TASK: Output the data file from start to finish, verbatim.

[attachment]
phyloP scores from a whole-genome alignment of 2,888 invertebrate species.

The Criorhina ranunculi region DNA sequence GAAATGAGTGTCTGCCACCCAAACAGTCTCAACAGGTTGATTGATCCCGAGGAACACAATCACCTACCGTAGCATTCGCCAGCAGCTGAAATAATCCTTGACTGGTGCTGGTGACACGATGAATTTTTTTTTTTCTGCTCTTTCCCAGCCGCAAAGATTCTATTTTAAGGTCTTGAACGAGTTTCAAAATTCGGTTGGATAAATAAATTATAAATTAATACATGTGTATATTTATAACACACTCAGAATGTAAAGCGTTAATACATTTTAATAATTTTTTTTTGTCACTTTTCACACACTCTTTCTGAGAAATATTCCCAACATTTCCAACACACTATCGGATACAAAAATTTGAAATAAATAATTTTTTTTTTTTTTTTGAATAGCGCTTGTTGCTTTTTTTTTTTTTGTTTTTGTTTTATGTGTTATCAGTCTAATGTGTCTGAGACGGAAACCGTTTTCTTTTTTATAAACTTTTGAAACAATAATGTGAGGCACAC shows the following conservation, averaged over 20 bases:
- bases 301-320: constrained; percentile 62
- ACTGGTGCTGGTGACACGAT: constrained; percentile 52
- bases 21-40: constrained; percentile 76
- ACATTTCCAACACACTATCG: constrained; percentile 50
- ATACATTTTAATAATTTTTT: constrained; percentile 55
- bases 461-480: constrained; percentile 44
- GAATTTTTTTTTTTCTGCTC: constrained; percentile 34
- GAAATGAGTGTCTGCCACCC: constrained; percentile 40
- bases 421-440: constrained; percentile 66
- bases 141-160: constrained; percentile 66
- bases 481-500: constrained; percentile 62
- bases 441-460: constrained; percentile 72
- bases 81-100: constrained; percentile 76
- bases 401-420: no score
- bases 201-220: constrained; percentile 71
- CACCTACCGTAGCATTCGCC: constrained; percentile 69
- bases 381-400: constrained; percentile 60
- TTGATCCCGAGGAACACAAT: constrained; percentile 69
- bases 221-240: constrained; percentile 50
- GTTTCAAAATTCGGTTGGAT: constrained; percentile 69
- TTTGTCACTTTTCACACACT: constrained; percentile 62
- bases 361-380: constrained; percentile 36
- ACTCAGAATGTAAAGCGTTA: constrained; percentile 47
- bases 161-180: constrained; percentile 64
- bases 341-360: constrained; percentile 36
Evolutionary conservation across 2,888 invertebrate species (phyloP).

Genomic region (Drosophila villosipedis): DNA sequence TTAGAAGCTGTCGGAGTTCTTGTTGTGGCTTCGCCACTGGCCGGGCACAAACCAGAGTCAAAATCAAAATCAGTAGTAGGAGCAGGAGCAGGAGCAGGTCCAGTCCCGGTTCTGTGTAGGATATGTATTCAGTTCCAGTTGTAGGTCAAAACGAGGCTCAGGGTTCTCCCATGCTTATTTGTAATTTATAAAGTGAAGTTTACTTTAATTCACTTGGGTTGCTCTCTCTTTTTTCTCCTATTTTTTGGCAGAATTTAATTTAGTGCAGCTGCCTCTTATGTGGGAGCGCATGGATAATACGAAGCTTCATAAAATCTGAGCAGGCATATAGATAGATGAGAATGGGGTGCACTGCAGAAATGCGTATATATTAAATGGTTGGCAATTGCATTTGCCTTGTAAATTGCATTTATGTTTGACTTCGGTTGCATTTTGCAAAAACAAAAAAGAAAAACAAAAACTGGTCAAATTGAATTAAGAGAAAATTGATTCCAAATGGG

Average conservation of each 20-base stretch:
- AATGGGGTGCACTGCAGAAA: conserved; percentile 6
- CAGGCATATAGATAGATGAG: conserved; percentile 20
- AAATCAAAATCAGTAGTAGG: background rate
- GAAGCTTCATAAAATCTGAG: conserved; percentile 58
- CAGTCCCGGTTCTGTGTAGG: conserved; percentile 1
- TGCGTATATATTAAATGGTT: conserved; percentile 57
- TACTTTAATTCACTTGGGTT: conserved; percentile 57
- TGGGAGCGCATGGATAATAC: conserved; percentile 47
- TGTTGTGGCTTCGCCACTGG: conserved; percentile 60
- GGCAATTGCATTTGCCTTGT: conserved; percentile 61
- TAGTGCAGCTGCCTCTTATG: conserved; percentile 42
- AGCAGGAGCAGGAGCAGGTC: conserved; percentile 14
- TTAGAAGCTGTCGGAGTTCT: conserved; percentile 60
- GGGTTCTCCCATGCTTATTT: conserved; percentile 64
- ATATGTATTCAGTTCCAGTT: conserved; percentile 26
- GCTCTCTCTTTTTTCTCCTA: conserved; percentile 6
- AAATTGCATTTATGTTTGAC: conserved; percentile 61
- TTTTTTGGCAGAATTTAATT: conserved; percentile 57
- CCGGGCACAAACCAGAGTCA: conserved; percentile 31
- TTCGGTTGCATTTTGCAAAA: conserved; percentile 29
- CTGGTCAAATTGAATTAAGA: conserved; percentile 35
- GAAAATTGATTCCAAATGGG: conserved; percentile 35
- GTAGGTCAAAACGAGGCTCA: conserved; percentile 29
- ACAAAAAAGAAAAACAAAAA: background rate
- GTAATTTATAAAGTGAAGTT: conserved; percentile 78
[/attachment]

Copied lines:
phyloP scores from a whole-genome alignment of 2,888 invertebrate species.

The Criorhina ranunculi region DNA sequence GAAATGAGTGTCTGCCACCCAAACAGTCTCAACAGGTTGATTGATCCCGAGGAACACAATCACCTACCGTAGCATTCGCCAGCAGCTGAAATAATCCTTGACTGGTGCTGGTGACACGATGAATTTTTTTTTTTCTGCTCTTTCCCAGCCGCAAAGATTCTATTTTAAGGTCTTGAACGAGTTTCAAAATTCGGTTGGATAAATAAATTATAAATTAATACATGTGTATATTTATAACACACTCAGAATGTAAAGCGTTAATACATTTTAATAATTTTTTTTTGTCACTTTTCACACACTCTTTCTGAGAAATATTCCCAACATTTCCAACACACTATCGGATACAAAAATTTGAAATAAATAATTTTTTTTTTTTTTTTGAATAGCGCTTGTTGCTTTTTTTTTTTTTGTTTTTGTTTTATGTGTTATCAGTCTAATGTGTCTGAGACGGAAACCGTTTTCTTTTTTATAAACTTTTGAAACAATAATGTGAGGCACAC shows the following conservation, averaged over 20 bases:
- bases 301-320: constrained; percentile 62
- ACTGGTGCTGGTGACACGAT: constrained; percentile 52
- bases 21-40: constrained; percentile 76
- ACATTTCCAACACACTATCG: constrained; percentile 50
- ATACATTTTAATAATTTTTT: constrained; percentile 55
- bases 461-480: constrained; percentile 44
- GAATTTTTTTTTTTCTGCTC: constrained; percentile 34
- GAAATGAGTGTCTGCCACCC: constrained; percentile 40
- bases 421-440: constrained; percentile 66
- bases 141-160: constrained; percentile 66
- bases 481-500: constrained; percentile 62
- bases 441-460: constrained; percentile 72
- bases 81-100: constrained; percentile 76
- bases 401-420: no score
- bases 201-220: constrained; percentile 71
- CACCTACCGTAGCATTCGCC: constrained; percentile 69
- bases 381-400: constrained; percentile 60
- TTGATCCCGAGGAACACAAT: constrained; percentile 69
- bases 221-240: constrained; percentile 50
- GTTTCAAAATTCGGTTGGAT: constrained; percentile 69
- TTTGTCACTTTTCACACACT: constrained; percentile 62
- bases 361-380: constrained; percentile 36
- ACTCAGAATGTAAAGCGTTA: constrained; percentile 47
- bases 161-180: constrained; percentile 64
- bases 341-360: constrained; percentile 36
Evolutionary conservation across 2,888 invertebrate species (phyloP).

Genomic region (Drosophila villosipedis): DNA sequence TTAGAAGCTGTCGGAGTTCTTGTTGTGGCTTCGCCACTGGCCGGGCACAAACCAGAGTCAAAATCAAAATCAGTAGTAGGAGCAGGAGCAGGAGCAGGTCCAGTCCCGGTTCTGTGTAGGATATGTATTCAGTTCCAGTTGTAGGTCAAAACGAGGCTCAGGGTTCTCCCATGCTTATTTGTAATTTATAAAGTGAAGTTTACTTTAATTCACTTGGGTTGCTCTCTCTTTTTTCTCCTATTTTTTGGCAGAATTTAATTTAGTGCAGCTGCCTCTTATGTGGGAGCGCATGGATAATACGAAGCTTCATAAAATCTGAGCAGGCATATAGATAGATGAGAATGGGGTGCACTGCAGAAATGCGTATATATTAAATGGTTGGCAATTGCATTTGCCTTGTAAATTGCATTTATGTTTGACTTCGGTTGCATTTTGCAAAAACAAAAAAGAAAAACAAAAACTGGTCAAATTGAATTAAGAGAAAATTGATTCCAAATGGG

Average conservation of each 20-base stretch:
- AATGGGGTGCACTGCAGAAA: conserved; percentile 6
- CAGGCATATAGATAGATGAG: conserved; percentile 20
- AAATCAAAATCAGTAGTAGG: background rate
- GAAGCTTCATAAAATCTGAG: conserved; percentile 58
- CAGTCCCGGTTCTGTGTAGG: conserved; percentile 1
- TGCGTATATATTAAATGGTT: conserved; percentile 57
- TACTTTAATTCACTTGGGTT: conserved; percentile 57
- TGGGAGCGCATGGATAATAC: conserved; percentile 47
- TGTTGTGGCTTCGCCACTGG: conserved; percentile 60
- GGCAATTGCATTTGCCTTGT: conserved; percentile 61
- TAGTGCAGCTGCCTCTTATG: conserved; percentile 42
- AGCAGGAGCAGGAGCAGGTC: conserved; percentile 14
- TTAGAAGCTGTCGGAGTTCT: conserved; percentile 60
- GGGTTCTCCCATGCTTATTT: conserved; percentile 64
- ATATGTATTCAGTTCCAGTT: conserved; percentile 26
- GCTCTCTCTTTTTTCTCCTA: conserved; percentile 6
- AAATTGCATTTATGTTTGAC: conserved; percentile 61
- TTTTTTGGCAGAATTTAATT: conserved; percentile 57
- CCGGGCACAAACCAGAGTCA: conserved; percentile 31
- TTCGGTTGCATTTTGCAAAA: conserved; percentile 29
- CTGGTCAAATTGAATTAAGA: conserved; percentile 35
- GAAAATTGATTCCAAATGGG: conserved; percentile 35
- GTAGGTCAAAACGAGGCTCA: conserved; percentile 29
- ACAAAAAAGAAAAACAAAAA: background rate
- GTAATTTATAAAGTGAAGTT: conserved; percentile 78